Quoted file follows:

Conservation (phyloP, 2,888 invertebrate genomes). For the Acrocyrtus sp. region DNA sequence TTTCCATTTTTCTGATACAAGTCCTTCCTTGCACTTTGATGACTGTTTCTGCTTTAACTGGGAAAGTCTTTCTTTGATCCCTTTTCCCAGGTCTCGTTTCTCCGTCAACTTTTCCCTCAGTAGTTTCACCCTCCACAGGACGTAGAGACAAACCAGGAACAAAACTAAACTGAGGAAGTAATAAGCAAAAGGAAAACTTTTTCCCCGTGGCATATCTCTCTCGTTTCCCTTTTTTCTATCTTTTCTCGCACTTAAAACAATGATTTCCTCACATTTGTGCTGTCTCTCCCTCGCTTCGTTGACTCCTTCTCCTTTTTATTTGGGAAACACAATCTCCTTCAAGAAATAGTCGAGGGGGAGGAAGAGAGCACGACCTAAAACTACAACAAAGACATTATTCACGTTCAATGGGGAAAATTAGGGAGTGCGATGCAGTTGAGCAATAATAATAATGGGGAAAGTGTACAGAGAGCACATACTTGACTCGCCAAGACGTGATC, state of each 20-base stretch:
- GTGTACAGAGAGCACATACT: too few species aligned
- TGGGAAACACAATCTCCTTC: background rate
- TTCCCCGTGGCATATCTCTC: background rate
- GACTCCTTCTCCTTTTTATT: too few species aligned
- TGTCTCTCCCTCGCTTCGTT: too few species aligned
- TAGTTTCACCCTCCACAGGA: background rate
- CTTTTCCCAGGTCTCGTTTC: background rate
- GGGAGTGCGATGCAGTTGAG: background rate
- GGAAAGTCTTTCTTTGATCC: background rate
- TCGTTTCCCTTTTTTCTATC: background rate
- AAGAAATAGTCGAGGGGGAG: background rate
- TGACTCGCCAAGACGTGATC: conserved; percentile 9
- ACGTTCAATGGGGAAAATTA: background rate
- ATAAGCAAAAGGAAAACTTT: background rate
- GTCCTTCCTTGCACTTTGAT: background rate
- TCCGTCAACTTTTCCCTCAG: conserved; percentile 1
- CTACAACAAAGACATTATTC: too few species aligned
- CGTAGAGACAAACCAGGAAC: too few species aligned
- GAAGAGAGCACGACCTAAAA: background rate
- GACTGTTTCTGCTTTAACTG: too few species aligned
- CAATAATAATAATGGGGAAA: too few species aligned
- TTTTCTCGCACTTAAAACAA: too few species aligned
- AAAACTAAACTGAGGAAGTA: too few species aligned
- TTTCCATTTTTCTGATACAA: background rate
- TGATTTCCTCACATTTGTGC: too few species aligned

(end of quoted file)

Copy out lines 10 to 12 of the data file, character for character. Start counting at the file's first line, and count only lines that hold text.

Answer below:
- GGAAAGTCTTTCTTTGATCC: background rate
- TCGTTTCCCTTTTTTCTATC: background rate
- AAGAAATAGTCGAGGGGGAG: background rate